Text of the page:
My alarm went off at 545 AM. I got ready, double and triple checking to make sure I wasn't forgetting anything. I had my infinite Mud with some whole foods bread for breakfast. I mixed my Hammer Perpetuem and filled my other two water bottles and got my suit on. I made it down to my car around 630 AM, loaded everything up and hit the road. The drive wasn't bad, about 25-30 min. Check-in was from 7-8 AM. Tom, my pilot, planned to be at the beach by 7, so I wanted to get there around then so we could chat and hang out a bit before the pre-race meeting. I arrived around 7:05, parked and headed down to check in. I ran into Tom as I was headed to the check in table and he was helping carry a kayak. So, once I got my packet and his I headed to the beach to meet up with him. It was beautiful there. A perfect day to be at the beach. Not too sunny, not raining (yet) and a perfect temperature. His kayak was green and he had an orange flag with a white slash on it so I could spot it easier. It also helped that he was wearing a yellow shirt. He really did a great job making sure I'd be able to spot him. He introduced me to his wife and her relay teammate, along with another relay team he knew. We took talked a bit about what I'd need from him and that sort of thing, then we headed to our cars to get what we needed. I put my race shirt in my car, then got rid of my clothes and grabbed my nutrition, dry bag, and sunscreen and met Tom at his car. We figured out the cooler situation, then I went to get body marked. My race number was 116 (they went alphabetical and men had the lower numbers). In addition to my number being on my cap, it was also put on my arms and back. I saw Lisa while I was there, and Fred was floating around too. After body marking, I went back down to the beach to put my sunscreen on and take some pictures with Tom and friends before the race meeting.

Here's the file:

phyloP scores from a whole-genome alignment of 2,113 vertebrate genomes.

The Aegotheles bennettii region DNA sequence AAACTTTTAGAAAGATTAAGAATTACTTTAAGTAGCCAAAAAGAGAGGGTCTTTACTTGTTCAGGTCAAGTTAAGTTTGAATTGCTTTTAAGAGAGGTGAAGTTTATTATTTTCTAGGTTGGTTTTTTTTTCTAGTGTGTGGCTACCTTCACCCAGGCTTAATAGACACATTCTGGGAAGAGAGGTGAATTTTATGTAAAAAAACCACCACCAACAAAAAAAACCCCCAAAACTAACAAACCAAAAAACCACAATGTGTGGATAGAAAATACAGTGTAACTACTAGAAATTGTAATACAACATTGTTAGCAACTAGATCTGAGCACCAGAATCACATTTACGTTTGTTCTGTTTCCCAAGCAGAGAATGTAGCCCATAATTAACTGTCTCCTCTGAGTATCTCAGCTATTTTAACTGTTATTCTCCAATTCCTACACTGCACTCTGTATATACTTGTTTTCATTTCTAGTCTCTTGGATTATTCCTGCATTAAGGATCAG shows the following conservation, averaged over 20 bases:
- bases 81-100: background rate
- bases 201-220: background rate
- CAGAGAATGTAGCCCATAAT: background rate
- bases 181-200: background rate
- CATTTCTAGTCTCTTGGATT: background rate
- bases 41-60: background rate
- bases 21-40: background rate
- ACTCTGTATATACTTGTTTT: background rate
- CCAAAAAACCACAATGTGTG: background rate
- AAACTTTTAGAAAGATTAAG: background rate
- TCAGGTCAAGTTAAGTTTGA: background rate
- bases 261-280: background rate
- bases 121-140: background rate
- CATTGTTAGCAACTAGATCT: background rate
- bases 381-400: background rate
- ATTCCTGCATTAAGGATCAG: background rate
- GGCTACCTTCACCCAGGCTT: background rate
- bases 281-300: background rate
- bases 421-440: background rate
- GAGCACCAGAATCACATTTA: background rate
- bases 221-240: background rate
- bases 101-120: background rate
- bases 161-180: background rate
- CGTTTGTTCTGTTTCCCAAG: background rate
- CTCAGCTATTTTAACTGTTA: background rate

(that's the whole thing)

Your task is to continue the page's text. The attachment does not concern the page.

Before I knew it, the meeting was over and all the swimmers were lining up as the pilots made their way out into the Gulf. I was starting to be glad the male solo swimmers went off before the women, it would be easier to find Tom once the pilots thinned out a bit. It's weird, I wasn't nervous to swim this race, not even waiting on the waters edge for the race to start. I was excited. I was ready. The officials counted us down and away we went. I didn't even notice if the water felt cold, so it must have been a perfect temperature, not too cold and not hot either. My initial face plunge into the water my goggles got a little water in them, so I quickly corrected them and set out to find Tom. I think it was just that the sunscreen on my face kept them from suctioning to my face, cause even though they slowly got water in them, it got better throughout the race. No biggie. In the picture you can see me fixing my goggles. I'm the super white one near the front.
I found Tom faster than I thought I would. I may have even seen him before he saw me. Once we met up and got going the pack thinned out a bit, which I was grateful for. There were more waves than I thought there would be, and Tom's kayak even flipped at one point, along with a few others. It was early on and there were still a lot of people kind of close together, so it was hard for him to get perpendicular to the waves without running over me or into someone else. He was alright though. I slowed down a bit and kept an eye on him to be sure. He caught back up with me fairly quickly and since everything was attached to the kayak, nothing got lost. My stroke felt smooth and before I knew it he was waving at me at the 30 minute mark to get some nutrition. That went by really quickly. I took a swig of my nutrition and a swig of water. I emptied my goggles and went on my way. The first few miles went by quick and I felt really good. No pain anywhere, I was having fun. There was a short stretch that was fairly calm and Tom was able to take a short video of my swimming, which was awesome of him. He posted it to his Facebook page and tagged me in it, so you can find it there. (https://www.facebook.com/tom.dougherty.12177/videos/1330601980361737/) Here's a picture of me swimming behind Tom in his kayak.
Tom was a super awesome pilot. He knew the course from having swam it a couple years before. He was observant of the conditions and let me know when I should fuel early or late, and he stayed close by so that I didn't have to site forward much. He was great! Here's a picture of him I think his wife took from her kayak before the start of the race.